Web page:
Life Expectancy Factor and Investment Time Horizon
Updated on Mar 11 2019
Life expectancy is a critical element in your investment time horizon and retirement planning. Many people are living longer, which means it is more crucial than ever before to strategically plan finances to enjoy and take advantage of your golden years.
The Average Life Expectancy is Longer Than You May Think
Life expectancy keeps increasing for many reasons, including medical and technological advances. Since the 1850s, the average life expectancy in America was around 40 years, according to the Bureau of Labor Statistics. Today life expectancy has almost doubled and is expected to keep increasing.
Here’s why the life expectancy factor keeps increasing:
Modern medicine – Medical discoveries and immunizations have decreased disease. Penicillin, the polio and MMR vaccine in addition to preventative medicine and better screening for cancers and heart disease means that people are healthier. Pharmaceuticals of the 21st century and other life-extending miracles, such as expert surgeons and medical staff and practices enable people in America—and all over the world—to live longer.
Improvements in mobility – Loss of mobility can be a major factor in shortening life expectancy. New technologies enable greater mobility for so that people can live healthier, more active and longer lives.
Innovation profit motive – Innovation fuels more innovation. Healthcare and technology are always evolving and there’s a huge demand in these markets – which creates incentive for people and companies to innovate and make new discoveries. These discoveries lead to further life-prolonging healthcare and technological advancements. In this way, profit motive and human evolution drive life-changing and life-extending innovations.
In 2015, according to World Bank data, the average life expectancy was 78.74 years for men and 81.3 years for women. The table below shows total life expectancies for Americans, based on current age. These are projections, which change as you get older as new equations are calculated based on life expectancies and other variables, such as expected health and fitness level for a population that is still living at a certain age. It is worth noting that half of the people in each bracket are expected to live longer because of these projections and ongoing medical advancements.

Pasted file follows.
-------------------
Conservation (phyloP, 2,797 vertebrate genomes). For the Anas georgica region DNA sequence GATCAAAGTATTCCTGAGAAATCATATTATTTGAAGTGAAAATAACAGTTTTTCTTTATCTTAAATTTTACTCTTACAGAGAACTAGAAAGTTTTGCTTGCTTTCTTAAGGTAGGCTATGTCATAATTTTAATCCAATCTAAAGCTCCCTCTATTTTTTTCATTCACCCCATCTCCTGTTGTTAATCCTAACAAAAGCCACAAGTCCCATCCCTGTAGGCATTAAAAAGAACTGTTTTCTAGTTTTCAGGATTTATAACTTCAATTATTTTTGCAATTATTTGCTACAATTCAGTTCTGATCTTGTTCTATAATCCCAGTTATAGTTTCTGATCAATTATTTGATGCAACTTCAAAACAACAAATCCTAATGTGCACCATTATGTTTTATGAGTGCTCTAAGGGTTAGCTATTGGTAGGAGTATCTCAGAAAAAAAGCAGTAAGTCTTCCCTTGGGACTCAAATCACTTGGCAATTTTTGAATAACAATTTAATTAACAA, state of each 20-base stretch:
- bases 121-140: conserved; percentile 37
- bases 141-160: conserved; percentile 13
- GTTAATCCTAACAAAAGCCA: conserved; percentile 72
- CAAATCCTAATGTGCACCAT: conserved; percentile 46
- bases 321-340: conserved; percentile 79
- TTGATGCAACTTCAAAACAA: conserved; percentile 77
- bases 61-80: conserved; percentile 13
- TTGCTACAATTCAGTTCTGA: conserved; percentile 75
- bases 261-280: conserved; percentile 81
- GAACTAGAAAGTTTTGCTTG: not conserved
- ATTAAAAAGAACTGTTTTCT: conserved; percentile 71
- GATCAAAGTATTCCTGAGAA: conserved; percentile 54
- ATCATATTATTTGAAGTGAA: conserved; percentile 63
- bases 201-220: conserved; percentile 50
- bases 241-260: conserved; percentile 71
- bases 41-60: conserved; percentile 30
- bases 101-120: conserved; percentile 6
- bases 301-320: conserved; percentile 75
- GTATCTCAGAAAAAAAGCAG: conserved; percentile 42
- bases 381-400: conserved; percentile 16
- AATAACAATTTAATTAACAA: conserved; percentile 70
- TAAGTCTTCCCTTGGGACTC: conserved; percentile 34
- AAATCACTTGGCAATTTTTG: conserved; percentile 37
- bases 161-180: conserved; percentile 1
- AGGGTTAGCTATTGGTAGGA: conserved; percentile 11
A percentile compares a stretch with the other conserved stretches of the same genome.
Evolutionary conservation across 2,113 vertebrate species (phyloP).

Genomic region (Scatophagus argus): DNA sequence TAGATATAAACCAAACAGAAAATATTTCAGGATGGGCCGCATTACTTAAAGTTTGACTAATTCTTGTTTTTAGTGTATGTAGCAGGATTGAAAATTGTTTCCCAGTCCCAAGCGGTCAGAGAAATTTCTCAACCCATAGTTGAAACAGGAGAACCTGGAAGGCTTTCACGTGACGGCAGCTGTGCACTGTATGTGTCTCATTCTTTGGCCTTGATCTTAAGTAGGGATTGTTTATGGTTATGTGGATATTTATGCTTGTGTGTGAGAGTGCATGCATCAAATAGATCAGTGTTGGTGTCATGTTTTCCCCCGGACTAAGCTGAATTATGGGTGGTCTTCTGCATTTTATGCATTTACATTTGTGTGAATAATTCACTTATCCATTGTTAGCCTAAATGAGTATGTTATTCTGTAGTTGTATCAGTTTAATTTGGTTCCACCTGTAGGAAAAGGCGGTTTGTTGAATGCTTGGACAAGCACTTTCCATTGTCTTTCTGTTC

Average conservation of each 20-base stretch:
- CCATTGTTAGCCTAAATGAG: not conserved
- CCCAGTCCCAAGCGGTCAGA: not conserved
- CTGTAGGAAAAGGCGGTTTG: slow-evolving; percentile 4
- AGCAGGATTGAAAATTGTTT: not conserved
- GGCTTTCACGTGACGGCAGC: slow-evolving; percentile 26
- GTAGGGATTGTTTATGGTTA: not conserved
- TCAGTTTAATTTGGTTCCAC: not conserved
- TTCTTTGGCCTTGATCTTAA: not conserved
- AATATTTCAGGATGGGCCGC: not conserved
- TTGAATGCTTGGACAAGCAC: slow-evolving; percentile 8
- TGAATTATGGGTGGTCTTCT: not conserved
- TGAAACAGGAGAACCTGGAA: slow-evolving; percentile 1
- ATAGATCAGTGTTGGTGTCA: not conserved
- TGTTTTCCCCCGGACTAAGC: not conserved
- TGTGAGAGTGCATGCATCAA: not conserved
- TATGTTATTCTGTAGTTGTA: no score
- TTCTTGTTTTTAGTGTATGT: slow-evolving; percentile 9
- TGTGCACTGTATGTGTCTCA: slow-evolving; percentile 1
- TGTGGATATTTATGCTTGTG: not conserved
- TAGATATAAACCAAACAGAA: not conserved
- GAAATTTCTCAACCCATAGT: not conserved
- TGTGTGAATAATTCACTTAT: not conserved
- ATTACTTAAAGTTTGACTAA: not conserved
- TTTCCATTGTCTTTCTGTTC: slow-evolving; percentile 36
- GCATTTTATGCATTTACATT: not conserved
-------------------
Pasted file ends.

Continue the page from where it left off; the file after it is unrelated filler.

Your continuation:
Factors such as current health and heredity can also cause individual life expectancies to vary widely. The bottom line is that you should prepare to live a long time and save enough money to maintain your lifestyle.
Average Live Expectancy
|Current Age||Life Expectancy|
Source: 2009 U.S. Total Population Life Table (revised 01/06/2014), National Vital Statistics Reports, Volume 62, Number 7. Life expectancy rounded to the nearest year.
Many Seniors Have Not Prepared to Live Long Lives
The human lifespan has been increasing over the last few centuries in the U.S. and people living longer has changed America. Today’s aging baby boomers are reaching retirement age in record numbers and many have not saved enough for retirement, which is putting America in debt by draining funds such as Social Security, Medicare and Medicaid.
Diligently planning your retirement income with investment time horizon and life expectancy in mind can help you project the funds needed to last your lifetime, and beyond. If you err a bit on the longer side of your lifespan projection, you’ll be able to afford to retire when you want and live with the comforts you desire as you age.
Why Investment Time Horizon Is So Important
Typically, the longer the time horizon, the more a bigger allocation of equities becomes appropriate in your financial benchmark. Time horizon forecasting is key and should be considered along with return expectations, cash flow needs and other factors. If you set financial goals to meet a longer time horizon and life expectancy, you’ll have more peace of mind and probably a better quality of life in retirement. Connect with a financial advisor today to get the help you need to prepare for retirement.
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